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Brain Injury

Did You Know?

Every 15 seconds someone suffers a brain injury.

Brain Injury Quick Facts:

  • Over 5,000,000 Americans live with disabilities resulting from TBI
  • Over 1,000,000 Americans sustain a TBI every year
  • Over 80,000 Americans experience the onset of long-term disability annually
  • Over 50,000 people die every year as a result of TBI
  • Over 230,000 people are hospitalized and survive
  • Over 80,000 people are discharged with some form of TBI-related disability
  • Over 50,000 people die each year with TBI
  • Males are far more likely to incur a Brain Injury than females.
  • The highest rate of injury occurs between the ages of 15-24 years. Persons under the age of 5 or over the age of 75 are also at increased risk
  • Motor Vehicle Crashes account for 50% of all Brain Injuries
  • Other causes include strokes, anoxia, tumors, viral infections, degenerative diseases, near drowning, and other conditions not involving external force
  • The leading causes of Brain Injuries vary by age: falls are the leading cause of TBI among persons aged 65 years and older; transportation is the leading cause of TBI among persons under the age of 65 years.
  • Estimates suggest that sports related brain injury accounts for close to 300,000 injuries each year, with winter sports such as skiing and ice-skating accounting for close to 20,000 brain injuries
  • The risk of TBI is highest among adolescents, young adults and the elderly
  • TBI in the United States costs over $50 billion annually

In the United States alone, over 1,000,000 people suffer from brain injuries each year. While many accidents do not result in death or serious injury, other accidents dramatically affect victims for the remainder of their lives.

Head impact injuries, especially "traumatic brain injuries," (TBI) can leave the victim in varying states of debilitation. While blunt trauma to the skull is the most likely source of traumatic brain injury, prolonged lack of oxygen, or the "anoxic brain injury" can also have severe and life threatening consequences. With traumatic brain injury, the victim's brain may swell, bruise, and tear, while anoxic brain injury causes the brain cells to die from lack of oxygen. Traumatic brain injury is more common than anoxic brain injury, however both injuries have similar consequences and treatments.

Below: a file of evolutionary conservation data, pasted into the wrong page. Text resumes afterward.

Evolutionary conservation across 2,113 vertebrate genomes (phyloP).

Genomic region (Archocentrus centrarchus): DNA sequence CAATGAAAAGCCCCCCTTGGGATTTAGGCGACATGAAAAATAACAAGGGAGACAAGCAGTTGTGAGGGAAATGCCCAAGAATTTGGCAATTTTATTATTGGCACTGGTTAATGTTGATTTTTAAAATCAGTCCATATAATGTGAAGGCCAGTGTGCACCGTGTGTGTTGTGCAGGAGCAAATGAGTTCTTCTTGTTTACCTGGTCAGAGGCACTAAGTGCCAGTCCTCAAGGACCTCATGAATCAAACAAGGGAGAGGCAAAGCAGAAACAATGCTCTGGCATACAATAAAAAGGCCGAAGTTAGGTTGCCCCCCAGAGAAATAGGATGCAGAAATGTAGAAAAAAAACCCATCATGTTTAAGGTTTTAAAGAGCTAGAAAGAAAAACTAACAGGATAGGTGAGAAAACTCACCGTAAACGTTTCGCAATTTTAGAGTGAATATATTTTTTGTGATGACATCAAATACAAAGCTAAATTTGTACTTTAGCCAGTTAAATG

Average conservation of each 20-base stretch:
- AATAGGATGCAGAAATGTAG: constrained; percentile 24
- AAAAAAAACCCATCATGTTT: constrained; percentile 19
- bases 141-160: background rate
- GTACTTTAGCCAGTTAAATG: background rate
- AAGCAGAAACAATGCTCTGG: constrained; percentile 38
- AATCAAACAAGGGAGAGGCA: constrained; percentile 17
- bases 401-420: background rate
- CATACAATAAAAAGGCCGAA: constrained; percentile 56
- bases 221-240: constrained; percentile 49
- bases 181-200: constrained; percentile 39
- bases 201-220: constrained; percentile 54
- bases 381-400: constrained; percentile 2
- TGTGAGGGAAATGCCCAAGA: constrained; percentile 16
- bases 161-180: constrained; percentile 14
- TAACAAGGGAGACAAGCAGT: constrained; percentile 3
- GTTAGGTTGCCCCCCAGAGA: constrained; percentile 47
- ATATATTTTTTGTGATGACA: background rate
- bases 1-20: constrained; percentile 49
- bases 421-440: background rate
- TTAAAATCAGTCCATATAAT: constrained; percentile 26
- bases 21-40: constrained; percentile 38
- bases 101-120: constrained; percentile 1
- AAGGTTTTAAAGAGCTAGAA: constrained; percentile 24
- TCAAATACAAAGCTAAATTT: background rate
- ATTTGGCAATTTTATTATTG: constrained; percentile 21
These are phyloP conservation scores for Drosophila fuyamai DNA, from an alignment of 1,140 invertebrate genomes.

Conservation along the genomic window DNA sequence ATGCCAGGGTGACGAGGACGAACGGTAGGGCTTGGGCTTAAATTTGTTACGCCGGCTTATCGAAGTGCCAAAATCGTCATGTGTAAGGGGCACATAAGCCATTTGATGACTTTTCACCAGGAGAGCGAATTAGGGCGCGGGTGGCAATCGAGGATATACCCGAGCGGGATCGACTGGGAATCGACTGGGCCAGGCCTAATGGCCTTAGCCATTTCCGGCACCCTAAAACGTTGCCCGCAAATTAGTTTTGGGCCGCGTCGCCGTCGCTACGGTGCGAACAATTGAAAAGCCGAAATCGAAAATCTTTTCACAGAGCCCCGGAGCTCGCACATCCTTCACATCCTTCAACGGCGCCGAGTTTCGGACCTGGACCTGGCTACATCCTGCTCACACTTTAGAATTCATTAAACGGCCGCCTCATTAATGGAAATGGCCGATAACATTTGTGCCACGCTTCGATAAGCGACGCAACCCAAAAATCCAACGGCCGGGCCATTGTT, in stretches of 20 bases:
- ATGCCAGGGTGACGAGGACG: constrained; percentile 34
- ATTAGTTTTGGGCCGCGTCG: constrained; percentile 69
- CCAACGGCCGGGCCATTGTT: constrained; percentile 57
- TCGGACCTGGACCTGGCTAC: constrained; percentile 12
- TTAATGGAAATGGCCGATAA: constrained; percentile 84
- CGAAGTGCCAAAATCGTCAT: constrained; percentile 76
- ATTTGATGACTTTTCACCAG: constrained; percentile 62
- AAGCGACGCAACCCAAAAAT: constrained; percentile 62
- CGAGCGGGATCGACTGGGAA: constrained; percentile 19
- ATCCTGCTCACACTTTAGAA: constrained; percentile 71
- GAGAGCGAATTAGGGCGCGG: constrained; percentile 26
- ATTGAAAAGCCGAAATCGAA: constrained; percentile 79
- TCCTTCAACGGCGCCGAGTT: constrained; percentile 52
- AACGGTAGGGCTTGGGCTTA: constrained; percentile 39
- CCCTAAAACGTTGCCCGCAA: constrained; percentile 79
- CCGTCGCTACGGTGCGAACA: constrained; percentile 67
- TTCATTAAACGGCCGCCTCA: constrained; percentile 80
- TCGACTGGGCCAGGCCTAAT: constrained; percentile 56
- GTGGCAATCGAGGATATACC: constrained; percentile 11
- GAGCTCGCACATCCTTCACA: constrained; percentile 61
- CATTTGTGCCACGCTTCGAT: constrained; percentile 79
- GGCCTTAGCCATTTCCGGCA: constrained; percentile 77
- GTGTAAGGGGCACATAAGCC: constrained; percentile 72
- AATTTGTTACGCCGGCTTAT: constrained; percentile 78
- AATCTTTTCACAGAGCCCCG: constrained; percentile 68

All potential brain injury individuals should seek proper medical evaluation from a doctor trained to recognize brain injury signs and symptoms. The brain injury symptoms are generally greatest immediately after the brain injury has been experienced. A brain injury will not always heal, affecting cognitive functioning and other basic functions. The sooner the brain injury is diagnosed, the sooner treatment can help the brain injury patient heal and recover any lost functioning.

Traumatic Brain Injuries Include:

Tearing - The sudden impact of the body colliding with another object (such as a car or baseball bat) may cause very delicate tissue in the brain to tear apart. Unfortunately, modern medical devices (x-ray, CT scan , MRI) often do not detect torn brain tissue. As a result, the injured patient may be given a clean bill of health when in fact there has been significant brain damage.

Bruising - Bruising, like tearing, is caused by impact to the skull. The impact forces the soft tissue of the brain into the much harder skull. The collision between the tissue and the skull may rupture small blood vessels allowing blood to escape into areas of the brain unsuitable for such blood. The unconfined blood places additional pressure on the brain tissue. This pressure may cause parts of the brain to stop functioning. As the brain is responsible for operating the most basic bodily functions (such as breathing ), it can be quite perilous for any part of the brain to shut down.

Swelling - While swelling in most other body parts is not typically considered life threatening, swelling of the brain can be. When swelling occurs in other parts of the body, the tissue surrounding the injured area expands to relieve the pressure. The brain however is surrounded by the hard bone of the skull and therefore cannot expand to accommodate the swelling occurring inside. When the brain swells, the pressure inside the skull increases along with the likelihood of severe consequences as a result.

TBI Problems Include:

  • Long and short-term memory loss
  • Reduced ability to process information
  • Diminished concentration
  • General communication difficulties
  • Disorientation
  • Impaired judgment
  • Difficulty in initiating activities
  • Difficulty in completing tasks
  • Physical problems include;
  • Seizures
  • Spasticity
  • Vision problems
  • Reduction or loss of smell or taste
  • Speech impairment
  • Headaches or migraines
  • Fatigue
  • Balance difficulties

To protect your legal rights following a traumatic brain injury, it is generally wise to consult an attorney who is experienced in handling head injury cases, and knowledgeable in medical issues such as spastic cerebral palsy. In the event of a head injury, it is also important that your attorney understand the full extent of physical, mental and emotional disability often resulting from such injuries. An attorney who has handled brain injury cases in the past will be able to prepare your case most effectively.


If you are in need of legal advice or services, or simply wish to speak to an attorney who has successfully handled a Traumatic Brain Injury case in , you may use this Free Online Consultation Form.

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